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I also made a Facebook page that you can “Like” as well.

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I’ve been away from blogging for a while (and you can see the gaps in my archives; most of those posts are still in the draft section), and apparently in my absence a lot of things have been happening, from the emergence of countless elaborate and well-written blogs to new media projects.

Filmmaker Julie Winokur and photographer Ed Kashi made Firestorm, a documentary that follows LAFD’s Station 65 as they navigate this broken health care system, also known, inexplicably, as “the best health care system in the world” to some people. Now, I know this topic gets people all worked up, but I want to emphasize that I don’t write this blog to be political. That being said, whichever party you belong to, if you cannot see that the health care system in the US is broken and/or are unwilling to do anything about it, then I simply cannot agree with you.

Anyway, here’s the trailer:

Chronicles of EMS

Generally I don’t spend much time thinking about work when I’m off, but this stuff is impressive. Thaddeus Setla and Justin Schorr have been trying to bring together EMS professionals from all over the world through the use of new media. In particular, please watch the following 20-minute film:

Chronicles of EMS – The Reality Series (Season 1 Episode 1) from Thaddeus Setla on Vimeo.

It’s also interesting to see some really old faces from years ago in this new circle.

Thanks, you guys.


TNT has a new drama about paramedics called Saved. Kinda like Rescue Me, I guess.

It may very well turn out to be worth watching, but in a recent trailer I saw a character – a paramedic – running into a building with his equipment, presumably to a call. Totally inaccurate. We don’t run to calls. Ever.

Can’t swing a dead cat…

USA today had an article dated May 21, 2006 on paramedics, well, too many paramedics… A new study found that survival rates for out-of-hospital cardiac arrest were higher in cities with fewer paramedics per capita. This mirrors USA Today’s findings, first published in their special report, “Six Minutes to Live or Die,” in 2003, that called into question the national trend of putting firefighter-paramedics on fire companies.

The reason, at least the one stated publicly, that fire apparatus are carrying paramedics is to decrease the response time for paramedics in medical emergencies. Fire stations are everywhere, and it’s extremely impressive on paper to have ALS capabilities in less than 4 minutes on every medical call. In cardiac arrests, especially ventricular fibrillation (VF) or pulseless ventricular tachycardia (VT), it is absolutely essential to have a defibrillator on scene within 4-6 minutes for the patient to have any chance of meaningful survival with limited disability.

However, the majority of 911 calls for medical assistance are not cardiac arrests; instead they are for such minor medical problems as cut fingers, ‘flu-like symptoms, homeless alcoholics, baby spitting up, etc. This is not to discount such requests, but certainly an ALS engine response and an ALS ambulance response is a bit of a waste of resources, like arresting, without evidence, a teenager who wasn’t driving for a hit-and-run that no one saw. In tiered systems, calls deemed to be not life-threatening are handled by BLS units, simply because there is no need for ALS personnel who can be better used on more serious calls. In other words, save the paramedics for the good stuff. Paramedics would be thrilled to be able to avoid calls that any taxi can take care of.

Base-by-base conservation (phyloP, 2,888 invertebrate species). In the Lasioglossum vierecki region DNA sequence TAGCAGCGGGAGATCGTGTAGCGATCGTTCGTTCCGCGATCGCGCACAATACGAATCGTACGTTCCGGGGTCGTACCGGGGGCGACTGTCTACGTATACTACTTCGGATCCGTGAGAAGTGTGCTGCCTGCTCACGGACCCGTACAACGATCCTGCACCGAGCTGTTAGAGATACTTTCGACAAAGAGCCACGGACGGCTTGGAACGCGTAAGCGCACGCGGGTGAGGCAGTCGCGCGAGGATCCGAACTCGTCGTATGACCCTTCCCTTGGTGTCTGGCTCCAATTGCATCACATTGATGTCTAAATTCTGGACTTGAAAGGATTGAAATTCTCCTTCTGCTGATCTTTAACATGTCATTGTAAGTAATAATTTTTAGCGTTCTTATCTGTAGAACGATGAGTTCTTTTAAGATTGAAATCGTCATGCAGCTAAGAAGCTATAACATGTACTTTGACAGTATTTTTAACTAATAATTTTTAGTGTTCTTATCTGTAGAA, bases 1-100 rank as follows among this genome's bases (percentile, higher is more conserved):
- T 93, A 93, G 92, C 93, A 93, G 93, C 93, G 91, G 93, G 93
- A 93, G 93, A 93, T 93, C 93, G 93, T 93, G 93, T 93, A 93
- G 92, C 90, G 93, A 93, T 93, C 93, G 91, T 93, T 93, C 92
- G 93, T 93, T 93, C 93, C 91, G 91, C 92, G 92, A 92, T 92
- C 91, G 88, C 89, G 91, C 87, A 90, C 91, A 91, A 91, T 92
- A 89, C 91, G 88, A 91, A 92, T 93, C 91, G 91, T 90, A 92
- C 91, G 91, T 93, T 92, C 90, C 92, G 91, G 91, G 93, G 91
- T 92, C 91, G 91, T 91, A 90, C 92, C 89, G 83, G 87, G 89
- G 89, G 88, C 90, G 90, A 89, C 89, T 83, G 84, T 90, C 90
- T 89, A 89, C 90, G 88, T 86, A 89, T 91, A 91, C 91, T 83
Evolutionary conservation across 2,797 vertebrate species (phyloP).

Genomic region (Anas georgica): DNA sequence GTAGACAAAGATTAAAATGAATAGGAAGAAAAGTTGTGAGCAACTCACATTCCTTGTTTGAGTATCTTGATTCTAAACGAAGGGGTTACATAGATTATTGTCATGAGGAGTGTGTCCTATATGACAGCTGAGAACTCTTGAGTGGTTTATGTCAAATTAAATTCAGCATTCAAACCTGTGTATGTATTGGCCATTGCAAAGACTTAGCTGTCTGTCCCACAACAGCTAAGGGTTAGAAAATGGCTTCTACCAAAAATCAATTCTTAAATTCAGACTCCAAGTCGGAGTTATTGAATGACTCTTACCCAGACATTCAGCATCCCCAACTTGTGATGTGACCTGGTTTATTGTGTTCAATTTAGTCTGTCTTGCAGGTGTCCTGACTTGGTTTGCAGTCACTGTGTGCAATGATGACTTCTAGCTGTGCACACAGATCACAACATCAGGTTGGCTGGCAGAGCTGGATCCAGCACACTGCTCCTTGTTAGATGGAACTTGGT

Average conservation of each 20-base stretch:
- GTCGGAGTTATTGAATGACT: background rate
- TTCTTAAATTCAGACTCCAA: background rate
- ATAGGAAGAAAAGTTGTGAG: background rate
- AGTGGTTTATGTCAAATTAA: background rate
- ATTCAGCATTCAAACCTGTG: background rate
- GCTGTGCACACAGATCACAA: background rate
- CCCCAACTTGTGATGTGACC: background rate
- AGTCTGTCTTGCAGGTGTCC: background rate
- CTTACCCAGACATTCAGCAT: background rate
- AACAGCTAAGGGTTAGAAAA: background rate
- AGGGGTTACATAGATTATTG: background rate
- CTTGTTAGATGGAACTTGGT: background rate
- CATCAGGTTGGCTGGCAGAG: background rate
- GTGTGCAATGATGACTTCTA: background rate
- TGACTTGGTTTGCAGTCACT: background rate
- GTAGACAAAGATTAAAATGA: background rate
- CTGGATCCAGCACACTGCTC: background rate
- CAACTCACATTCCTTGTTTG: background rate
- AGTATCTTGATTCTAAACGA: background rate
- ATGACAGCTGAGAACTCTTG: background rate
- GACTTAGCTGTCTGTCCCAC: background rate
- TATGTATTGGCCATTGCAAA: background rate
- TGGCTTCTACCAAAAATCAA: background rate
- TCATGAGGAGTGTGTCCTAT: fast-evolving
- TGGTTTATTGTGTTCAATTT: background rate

Now, some have suggested that the use of paramedics on fire apparatus is motivated by self-interest. Fire departments have – along with powerful unions and excellent public relations machinery – big budgets. But years of public education, prevention and enforcement, coupled with modern construction techniques and strict building safety codes, have so dramatically reduced the number of fires that fire departments don’t have much to do these days. Simply put, in order to justify their budgets, they respond to medical calls to bump up their call volume, which, for the reasons stated above, isn’t necessarily a bad thing, especially in VF/VT arrests. Fully 70-80% of a typical fire department’s responses are for medical assistance, and the other 20-30% are not all for working fires.

The other problem with ALS fire apparatus is more subtle and wasn’t easily envisioned before it actually happened. In some regions, a paramedic license increases enormously one’s chance of getting through the ultra-competitive firefighter recruitment process, so some of these paramedics may not have the right motivation to begin with. Also, many  firefighters are firefighters because they want to respond to fires, not medicals. As a result, some firefighters view medicals as something they’re forced to do by their management, and we all know what happens when you have to do something you don’t want do. This is a source of tension between ambulance crews and ALS fire crews. (I personally don’t care as long as everyone’s nice to each other.) Add to this the longstanding fact that EMS is extremely trying on your patience most of the time anyway, and sometimes quality goes straight out the window.

Back to cardiac arrests and having so many paramedics that you can’t swing a dead cat without hitting one on medicals… The defibrillator needs to be available within 4-6 minutes of the onset of cardiac arrest, but it doesn’t have to come with a paramedic. So why not have BLS fire apparatus (and their very short response times) equipped with defibrillators respond to cardiac arrests, followed by an ALS ambulance? As it turns out, the EMS systems with the best survival rates do exactly this, and they have been doing it way before these specials and studies were produced.